The CAN Bus is a very interesting wired bus design, coming from the automobile industry (and probably built into every European car made today). It’s a bus with an ingenious design, avoiding bus collisions and supporting a good level of real-time responsiveness.
I’ve been intrigued by this for quite some time, and decided to dive in a bit.
There are several interesting design choices in CAN bus:
- it’s all low-voltage, just 0..5V (even 0..3.3V) is all it takes on each connected node
- the bus is linear, reaching from 40 m @ 1 Mbit/s to 500 m @ 125 kbit/s, or even longer
- signalling is based on voltage between two wires, and terminated by 120 Ω on each end
- signals are self-clocked, with bit-stuffing to insert bit-transitions when needed
But the three most surprising aspects of the CAN bus design are probably the following:
- the design is such that collisions cannot happen: one of the two senders always wins
- each CAN bus packet can have at most 8 bytes of data (and is CRC-checked)
- as described recently, messages have no destination, but only a message ID (type)
What’s also interesting is that – like I2C – this protocol tends to be fully implemented in hardware, and is included in all sorts of (usually ARM-based) microcontrollers. So unlike UARTs, RS485, I2C, and SPI, you simply get complete and valid packets in and out of the peripheral. No need to deal with framing, CRC checking, or timing decisions.
You can almost feel the car-like real-time nature of these design trade-offs:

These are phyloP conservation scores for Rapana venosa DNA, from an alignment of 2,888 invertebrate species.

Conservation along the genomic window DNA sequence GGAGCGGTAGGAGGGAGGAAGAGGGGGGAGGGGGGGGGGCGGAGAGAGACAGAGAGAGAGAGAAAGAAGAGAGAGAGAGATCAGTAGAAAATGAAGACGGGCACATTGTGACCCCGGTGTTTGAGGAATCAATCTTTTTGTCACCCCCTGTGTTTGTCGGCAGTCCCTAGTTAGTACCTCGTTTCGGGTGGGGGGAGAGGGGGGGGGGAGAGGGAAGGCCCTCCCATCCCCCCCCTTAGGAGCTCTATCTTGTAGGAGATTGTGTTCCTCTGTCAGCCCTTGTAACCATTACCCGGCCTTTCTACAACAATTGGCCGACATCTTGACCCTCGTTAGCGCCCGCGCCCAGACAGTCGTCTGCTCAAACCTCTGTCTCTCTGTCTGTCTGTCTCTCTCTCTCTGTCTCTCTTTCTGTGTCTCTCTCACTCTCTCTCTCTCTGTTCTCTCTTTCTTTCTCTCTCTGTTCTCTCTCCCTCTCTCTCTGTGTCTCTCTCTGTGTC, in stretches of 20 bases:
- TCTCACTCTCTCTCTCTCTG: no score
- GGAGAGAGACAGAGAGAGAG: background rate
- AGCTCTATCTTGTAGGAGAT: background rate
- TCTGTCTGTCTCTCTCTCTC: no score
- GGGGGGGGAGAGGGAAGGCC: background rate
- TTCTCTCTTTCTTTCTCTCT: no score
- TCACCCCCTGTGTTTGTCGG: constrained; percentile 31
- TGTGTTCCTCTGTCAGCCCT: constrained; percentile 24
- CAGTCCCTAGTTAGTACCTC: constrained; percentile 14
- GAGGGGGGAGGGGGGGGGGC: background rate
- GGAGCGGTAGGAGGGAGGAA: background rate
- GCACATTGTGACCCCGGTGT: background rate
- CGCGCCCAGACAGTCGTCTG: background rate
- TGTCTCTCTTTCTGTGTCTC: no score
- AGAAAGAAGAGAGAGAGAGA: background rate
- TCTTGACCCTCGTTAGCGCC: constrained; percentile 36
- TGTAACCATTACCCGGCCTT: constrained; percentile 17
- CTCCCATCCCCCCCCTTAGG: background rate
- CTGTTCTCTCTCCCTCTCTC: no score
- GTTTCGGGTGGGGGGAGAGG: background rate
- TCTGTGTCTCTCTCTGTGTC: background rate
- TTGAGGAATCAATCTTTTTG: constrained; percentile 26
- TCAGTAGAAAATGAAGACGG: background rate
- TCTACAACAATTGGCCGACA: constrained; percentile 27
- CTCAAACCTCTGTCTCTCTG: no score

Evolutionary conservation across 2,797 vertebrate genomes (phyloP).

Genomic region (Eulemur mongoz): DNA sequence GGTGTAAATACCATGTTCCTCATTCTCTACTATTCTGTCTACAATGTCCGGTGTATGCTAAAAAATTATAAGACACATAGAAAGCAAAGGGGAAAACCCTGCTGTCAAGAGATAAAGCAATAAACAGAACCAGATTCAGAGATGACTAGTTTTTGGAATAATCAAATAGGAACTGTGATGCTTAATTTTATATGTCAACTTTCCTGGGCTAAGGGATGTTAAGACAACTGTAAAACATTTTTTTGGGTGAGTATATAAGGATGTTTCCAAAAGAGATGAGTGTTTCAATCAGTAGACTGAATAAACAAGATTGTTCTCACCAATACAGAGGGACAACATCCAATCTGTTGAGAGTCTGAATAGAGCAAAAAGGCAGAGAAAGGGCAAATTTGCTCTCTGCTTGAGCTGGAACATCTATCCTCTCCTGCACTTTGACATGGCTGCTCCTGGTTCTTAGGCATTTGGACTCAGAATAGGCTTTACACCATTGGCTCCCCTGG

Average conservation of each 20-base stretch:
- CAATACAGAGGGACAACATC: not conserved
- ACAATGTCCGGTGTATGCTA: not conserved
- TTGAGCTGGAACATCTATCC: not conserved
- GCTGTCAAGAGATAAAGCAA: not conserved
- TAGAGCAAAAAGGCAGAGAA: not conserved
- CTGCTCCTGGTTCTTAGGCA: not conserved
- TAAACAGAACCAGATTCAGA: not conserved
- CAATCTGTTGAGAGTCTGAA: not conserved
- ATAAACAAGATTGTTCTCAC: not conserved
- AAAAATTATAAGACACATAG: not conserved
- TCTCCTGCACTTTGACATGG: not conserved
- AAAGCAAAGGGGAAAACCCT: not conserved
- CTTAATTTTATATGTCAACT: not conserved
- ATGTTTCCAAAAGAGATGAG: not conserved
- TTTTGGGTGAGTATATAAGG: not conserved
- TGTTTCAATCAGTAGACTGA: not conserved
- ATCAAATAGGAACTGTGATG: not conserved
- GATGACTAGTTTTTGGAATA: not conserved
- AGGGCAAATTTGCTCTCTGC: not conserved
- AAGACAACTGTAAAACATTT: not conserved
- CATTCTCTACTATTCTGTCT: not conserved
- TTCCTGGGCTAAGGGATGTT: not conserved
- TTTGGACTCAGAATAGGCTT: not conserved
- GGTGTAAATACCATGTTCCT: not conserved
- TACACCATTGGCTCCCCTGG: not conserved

- short packets – always! – so the bus is released very quickly, and very often
- no collisions, i.e. no degradation in bus use and wasted retransmits as it gets busier
- built-in prioritisation, so specific streams can be sent across with controlled latencies
- with a 16-bit CRC on each 0..8 byte packet, chances of an undetected error are slim
Since my scope includes hardware CAN bus decoding, I decided to try it out:
The message has an ID of 0x101 (message ID’s are either 11 or 29 bits), eight bytes of data (0xAA55AA55FF00FF00), and a CRC checksum 0x1E32. I’m using a 500 KHz bit clock.
If you look closely, you can see that there are never more than 5 identical bits in a row. That’s what bit-stuffing does: insert an opposite bit to avoid longer stretches of identical bits, as this greatly helps deduce exact timings from an incoming bit-stream.
It seems crazy to limit packets to just 8 bytes – what could possibly be done with that, without wasting it all on counters and offsets to send perhaps 4 bytes of real data in each packet? As it turns out, it really isn’t so limiting – it just takes a somewhat different mindset. And the big gain is that multiple information streams end up getting interleaved very naturally. As long as each of them is reasonable, that is: don’t expect to get more than 2 or 3 data streams across a 1 Mb/s bus, each perhaps no more than 100 kb/s. Then again, you can expect these to arrive within a very consistent and predictable time, regardless of what other lower-priority burst traffic is going on.